We do like a bit of Hinterland on this site, but getting it on-screen is a tricky-old business. In fact, it’s an incredible process – Welsh-language versions are produced for S4C, and then it’s re-filmed for English-language markets, like the BBC and Netflix. It sounds like a big-old faff, but seems to make commercial sense, although the rise in Scandinavian and Nordic drama and our being fine with subtitles begs the question: why can’t we just watch stuff in Welsh? Now creator and director and Ed Thomas has had his say.
With the third series set to be broadcast on BBC Wales next week (5th April), Thomas told the BBC that he’s encouraging more Welsh dramas to be bilingual, to tyruly reflect life in Wales.
He said the use of both languages in Hinterland represented the “Wales that we are familiar with”.
The award-winning drama, filmed in Ceredigion, was originally an experiment to test programmes featuring both Welsh and English.
He said: “It’s really worked and I think more people will do that this year – which is a good thing.”
“There is definitely a place for showing and dramatising the reality of how we speak in Wales,” he added.
“We have a fragile identity here in this old country of Wales, so if bilingualism makes that last longer, [it is a] good thing.”
I interviewed Thomas a few years ago, and the subject of the Wlesh identity came up. This is what he said:
I’ve written 10 plays – I’m 53 now – and one of them was made into a feature in 1996, and was about a Welsh family obsessed with America. Thematically I think Hinterland grows out of an interest in your own square mile from where you’re from. Some of the stereotypes of Wales… I couldn’t believe people were still dealing in them, even now. I wanted to make those stereotypes work for us rather than work against us. I loved Fargo and films like Badlands, but instead of getting too wrapped up in all that you have to say to yourself: these are the kinds of themes that interest us, and these are the kinds of people we know exist and these are the stories are around, and then do something yourself. I’ve always liked the writer Sam Shepard and loved the way he connects the local to the American Dream in a very simple, mythic way. Can we make a cop show mythic? And if we can make it mythic can we give it space so it’s not indulgent? In other words Mathias is kind of existential but he’s not a twat. He’s a grieving man for reasons we now know. On top of that it’s all about landscape, authenticity and real people. Mathias has got all the tropes of a tortured cop and when we wondered what was new about this or him, and he’s not really any different from all the rest of them. He’s going to live in a caravan, not because he’s Jim Rockford, but because one morning he’ll get up and run, but the next he’ll go to the cliff edge and think “fuck it, shall I jump?”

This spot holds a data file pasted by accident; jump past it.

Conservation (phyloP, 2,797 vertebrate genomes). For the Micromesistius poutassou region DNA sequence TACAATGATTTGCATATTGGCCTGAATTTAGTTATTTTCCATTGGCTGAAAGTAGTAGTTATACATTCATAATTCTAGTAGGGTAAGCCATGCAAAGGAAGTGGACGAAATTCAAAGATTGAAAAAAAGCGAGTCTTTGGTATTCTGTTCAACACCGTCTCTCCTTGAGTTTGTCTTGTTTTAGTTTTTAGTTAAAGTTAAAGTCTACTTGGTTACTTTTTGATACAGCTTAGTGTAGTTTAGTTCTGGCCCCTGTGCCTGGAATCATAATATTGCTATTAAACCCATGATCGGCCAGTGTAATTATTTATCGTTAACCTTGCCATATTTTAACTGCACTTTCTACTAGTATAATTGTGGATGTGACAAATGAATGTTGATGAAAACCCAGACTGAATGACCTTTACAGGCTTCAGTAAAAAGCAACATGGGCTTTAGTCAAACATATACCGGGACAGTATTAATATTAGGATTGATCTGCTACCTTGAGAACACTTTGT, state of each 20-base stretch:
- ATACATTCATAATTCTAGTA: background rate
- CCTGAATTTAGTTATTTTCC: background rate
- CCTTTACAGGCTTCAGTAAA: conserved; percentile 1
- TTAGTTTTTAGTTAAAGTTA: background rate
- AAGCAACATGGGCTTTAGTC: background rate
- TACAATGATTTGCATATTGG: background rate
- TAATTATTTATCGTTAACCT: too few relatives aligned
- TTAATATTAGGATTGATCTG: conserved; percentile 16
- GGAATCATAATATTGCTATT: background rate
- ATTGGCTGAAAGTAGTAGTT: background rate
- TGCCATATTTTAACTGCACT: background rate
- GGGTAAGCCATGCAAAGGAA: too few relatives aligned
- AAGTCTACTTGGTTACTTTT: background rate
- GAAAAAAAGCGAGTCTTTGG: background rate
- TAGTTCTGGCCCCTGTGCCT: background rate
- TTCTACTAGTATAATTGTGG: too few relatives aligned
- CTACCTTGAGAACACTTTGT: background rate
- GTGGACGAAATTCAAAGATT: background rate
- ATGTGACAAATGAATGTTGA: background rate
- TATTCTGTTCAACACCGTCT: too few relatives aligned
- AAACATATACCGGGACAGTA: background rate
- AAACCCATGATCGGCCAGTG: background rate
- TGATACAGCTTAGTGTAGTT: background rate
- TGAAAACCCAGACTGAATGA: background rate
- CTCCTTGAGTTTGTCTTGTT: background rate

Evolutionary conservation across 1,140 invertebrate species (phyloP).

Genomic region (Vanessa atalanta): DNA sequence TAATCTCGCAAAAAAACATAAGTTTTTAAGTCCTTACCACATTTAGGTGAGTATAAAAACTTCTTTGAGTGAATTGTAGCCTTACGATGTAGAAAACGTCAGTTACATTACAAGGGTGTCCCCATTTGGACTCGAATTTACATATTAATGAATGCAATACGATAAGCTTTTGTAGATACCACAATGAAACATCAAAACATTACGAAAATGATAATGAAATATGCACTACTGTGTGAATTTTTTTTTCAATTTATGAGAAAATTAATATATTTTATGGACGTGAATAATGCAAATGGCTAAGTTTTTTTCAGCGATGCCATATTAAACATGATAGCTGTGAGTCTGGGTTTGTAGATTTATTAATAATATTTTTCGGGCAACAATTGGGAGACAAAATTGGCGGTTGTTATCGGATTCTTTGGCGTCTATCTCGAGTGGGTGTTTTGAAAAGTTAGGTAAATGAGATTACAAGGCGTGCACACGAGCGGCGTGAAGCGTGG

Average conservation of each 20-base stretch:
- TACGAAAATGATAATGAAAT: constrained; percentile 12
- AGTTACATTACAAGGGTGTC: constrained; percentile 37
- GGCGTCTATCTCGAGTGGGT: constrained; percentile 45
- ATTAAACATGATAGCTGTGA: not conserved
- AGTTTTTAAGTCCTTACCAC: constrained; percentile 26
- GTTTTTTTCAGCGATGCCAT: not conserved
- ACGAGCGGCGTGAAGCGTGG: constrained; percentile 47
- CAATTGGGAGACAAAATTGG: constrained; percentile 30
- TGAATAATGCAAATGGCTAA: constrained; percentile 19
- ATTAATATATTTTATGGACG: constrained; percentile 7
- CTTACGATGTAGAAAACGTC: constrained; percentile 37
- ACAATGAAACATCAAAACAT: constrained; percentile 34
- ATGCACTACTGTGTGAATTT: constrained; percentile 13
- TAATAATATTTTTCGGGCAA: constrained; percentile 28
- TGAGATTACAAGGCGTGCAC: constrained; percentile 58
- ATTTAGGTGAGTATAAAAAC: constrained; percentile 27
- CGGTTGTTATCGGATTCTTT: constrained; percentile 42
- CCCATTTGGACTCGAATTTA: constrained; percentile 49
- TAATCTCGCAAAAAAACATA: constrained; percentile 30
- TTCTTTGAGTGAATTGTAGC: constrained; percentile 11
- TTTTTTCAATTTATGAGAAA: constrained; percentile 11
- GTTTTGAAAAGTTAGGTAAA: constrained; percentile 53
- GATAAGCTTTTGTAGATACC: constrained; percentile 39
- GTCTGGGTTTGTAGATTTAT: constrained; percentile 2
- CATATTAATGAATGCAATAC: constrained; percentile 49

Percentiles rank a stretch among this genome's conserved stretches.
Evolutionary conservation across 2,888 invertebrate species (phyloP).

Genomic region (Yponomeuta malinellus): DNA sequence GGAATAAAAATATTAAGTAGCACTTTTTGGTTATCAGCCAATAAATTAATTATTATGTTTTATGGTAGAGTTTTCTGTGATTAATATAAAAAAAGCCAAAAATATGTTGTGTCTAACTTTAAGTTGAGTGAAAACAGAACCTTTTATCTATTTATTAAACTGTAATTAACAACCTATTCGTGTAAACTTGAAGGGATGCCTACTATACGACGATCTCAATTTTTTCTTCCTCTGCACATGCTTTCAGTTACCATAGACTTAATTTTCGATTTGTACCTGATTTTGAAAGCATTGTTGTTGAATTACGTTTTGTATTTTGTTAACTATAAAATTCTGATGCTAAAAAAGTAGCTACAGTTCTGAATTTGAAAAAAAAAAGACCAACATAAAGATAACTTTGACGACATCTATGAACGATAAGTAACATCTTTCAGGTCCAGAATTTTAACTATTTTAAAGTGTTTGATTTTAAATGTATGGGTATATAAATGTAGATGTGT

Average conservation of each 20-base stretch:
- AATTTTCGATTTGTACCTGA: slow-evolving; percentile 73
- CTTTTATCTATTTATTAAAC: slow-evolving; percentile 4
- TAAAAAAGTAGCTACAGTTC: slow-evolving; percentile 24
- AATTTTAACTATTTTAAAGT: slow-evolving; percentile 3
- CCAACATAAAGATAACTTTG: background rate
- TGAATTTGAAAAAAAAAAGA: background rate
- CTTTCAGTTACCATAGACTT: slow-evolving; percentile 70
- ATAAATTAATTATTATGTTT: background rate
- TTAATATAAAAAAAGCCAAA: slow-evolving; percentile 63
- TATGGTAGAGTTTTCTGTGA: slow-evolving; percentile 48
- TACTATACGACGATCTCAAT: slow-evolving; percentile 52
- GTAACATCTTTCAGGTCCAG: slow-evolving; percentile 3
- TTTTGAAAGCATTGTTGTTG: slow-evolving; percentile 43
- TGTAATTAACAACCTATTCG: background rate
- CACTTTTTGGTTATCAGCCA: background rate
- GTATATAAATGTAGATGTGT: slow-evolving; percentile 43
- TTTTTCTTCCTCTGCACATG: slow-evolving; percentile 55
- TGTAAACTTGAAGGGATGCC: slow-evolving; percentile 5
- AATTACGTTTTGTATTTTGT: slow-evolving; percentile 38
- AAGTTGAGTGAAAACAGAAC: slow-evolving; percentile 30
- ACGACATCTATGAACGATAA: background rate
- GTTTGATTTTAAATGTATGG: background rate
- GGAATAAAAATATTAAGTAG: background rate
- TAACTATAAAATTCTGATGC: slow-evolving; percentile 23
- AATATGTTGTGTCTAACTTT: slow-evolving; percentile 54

He also commented on the production process if you don’t know the full, sometimes incredible story:
Every step of the way comes back to how it was funded. The days of a TV channel solely funding things is going to be limited in the future. Raising finance for this is like raising finance for a film. Sometimes we’ve managed to get on board a lot of partners who, before this, never got into bed with each other. S4C and the BBC have different briefs. But along the way the fact that S4C, BBC4 and BBC Wales, as well private investors, all have to be catered for and satisfied. BBC Wales and BBC4, for instance, are very different from each other. The fact that we could come up with one show that can satisfy all of those audiences is really rare and I’m thrilled about it. I just don’t know how we did it! We write in 12-minute sections, and then there’s a break. One of the writers might write one part, then I write another. It varies. We know that the mechanics of the story work we can then finesse it into a 90-minute film. I never thought I’d arrive at that way of doing it, but it works.